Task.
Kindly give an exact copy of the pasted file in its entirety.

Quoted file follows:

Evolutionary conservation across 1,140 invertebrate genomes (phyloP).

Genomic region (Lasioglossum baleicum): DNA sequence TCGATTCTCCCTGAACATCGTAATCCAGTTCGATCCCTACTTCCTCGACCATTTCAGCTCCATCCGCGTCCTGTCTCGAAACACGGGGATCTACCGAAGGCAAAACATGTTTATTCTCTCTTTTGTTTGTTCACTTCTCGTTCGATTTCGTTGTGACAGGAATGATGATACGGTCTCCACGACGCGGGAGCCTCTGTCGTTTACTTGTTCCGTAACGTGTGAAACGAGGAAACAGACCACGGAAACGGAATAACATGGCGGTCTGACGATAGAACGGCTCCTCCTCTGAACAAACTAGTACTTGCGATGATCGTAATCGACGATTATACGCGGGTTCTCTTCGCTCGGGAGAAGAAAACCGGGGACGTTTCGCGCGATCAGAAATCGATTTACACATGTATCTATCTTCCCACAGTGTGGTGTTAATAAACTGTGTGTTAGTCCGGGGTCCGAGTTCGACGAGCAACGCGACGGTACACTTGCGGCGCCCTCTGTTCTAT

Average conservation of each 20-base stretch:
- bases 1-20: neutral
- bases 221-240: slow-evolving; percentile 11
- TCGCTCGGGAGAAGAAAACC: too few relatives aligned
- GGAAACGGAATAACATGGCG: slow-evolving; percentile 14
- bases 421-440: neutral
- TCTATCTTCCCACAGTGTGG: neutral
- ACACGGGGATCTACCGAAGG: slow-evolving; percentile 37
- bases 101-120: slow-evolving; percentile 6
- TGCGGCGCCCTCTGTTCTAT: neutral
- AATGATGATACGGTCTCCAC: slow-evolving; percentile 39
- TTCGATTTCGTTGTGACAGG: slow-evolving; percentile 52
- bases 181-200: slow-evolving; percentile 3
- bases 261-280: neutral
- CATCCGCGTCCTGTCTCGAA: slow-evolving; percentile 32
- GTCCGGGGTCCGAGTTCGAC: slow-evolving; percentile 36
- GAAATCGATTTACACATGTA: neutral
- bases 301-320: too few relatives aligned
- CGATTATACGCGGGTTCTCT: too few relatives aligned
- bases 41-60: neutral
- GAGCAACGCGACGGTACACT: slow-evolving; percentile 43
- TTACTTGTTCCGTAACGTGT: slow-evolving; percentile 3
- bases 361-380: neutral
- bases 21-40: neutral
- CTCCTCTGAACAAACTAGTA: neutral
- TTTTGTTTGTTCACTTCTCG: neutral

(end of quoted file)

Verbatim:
Evolutionary conservation across 1,140 invertebrate genomes (phyloP).

Genomic region (Lasioglossum baleicum): DNA sequence TCGATTCTCCCTGAACATCGTAATCCAGTTCGATCCCTACTTCCTCGACCATTTCAGCTCCATCCGCGTCCTGTCTCGAAACACGGGGATCTACCGAAGGCAAAACATGTTTATTCTCTCTTTTGTTTGTTCACTTCTCGTTCGATTTCGTTGTGACAGGAATGATGATACGGTCTCCACGACGCGGGAGCCTCTGTCGTTTACTTGTTCCGTAACGTGTGAAACGAGGAAACAGACCACGGAAACGGAATAACATGGCGGTCTGACGATAGAACGGCTCCTCCTCTGAACAAACTAGTACTTGCGATGATCGTAATCGACGATTATACGCGGGTTCTCTTCGCTCGGGAGAAGAAAACCGGGGACGTTTCGCGCGATCAGAAATCGATTTACACATGTATCTATCTTCCCACAGTGTGGTGTTAATAAACTGTGTGTTAGTCCGGGGTCCGAGTTCGACGAGCAACGCGACGGTACACTTGCGGCGCCCTCTGTTCTAT

Average conservation of each 20-base stretch:
- bases 1-20: neutral
- bases 221-240: slow-evolving; percentile 11
- TCGCTCGGGAGAAGAAAACC: too few relatives aligned
- GGAAACGGAATAACATGGCG: slow-evolving; percentile 14
- bases 421-440: neutral
- TCTATCTTCCCACAGTGTGG: neutral
- ACACGGGGATCTACCGAAGG: slow-evolving; percentile 37
- bases 101-120: slow-evolving; percentile 6
- TGCGGCGCCCTCTGTTCTAT: neutral
- AATGATGATACGGTCTCCAC: slow-evolving; percentile 39
- TTCGATTTCGTTGTGACAGG: slow-evolving; percentile 52
- bases 181-200: slow-evolving; percentile 3
- bases 261-280: neutral
- CATCCGCGTCCTGTCTCGAA: slow-evolving; percentile 32
- GTCCGGGGTCCGAGTTCGAC: slow-evolving; percentile 36
- GAAATCGATTTACACATGTA: neutral
- bases 301-320: too few relatives aligned
- CGATTATACGCGGGTTCTCT: too few relatives aligned
- bases 41-60: neutral
- GAGCAACGCGACGGTACACT: slow-evolving; percentile 43
- TTACTTGTTCCGTAACGTGT: slow-evolving; percentile 3
- bases 361-380: neutral
- bases 21-40: neutral
- CTCCTCTGAACAAACTAGTA: neutral
- TTTTGTTTGTTCACTTCTCG: neutral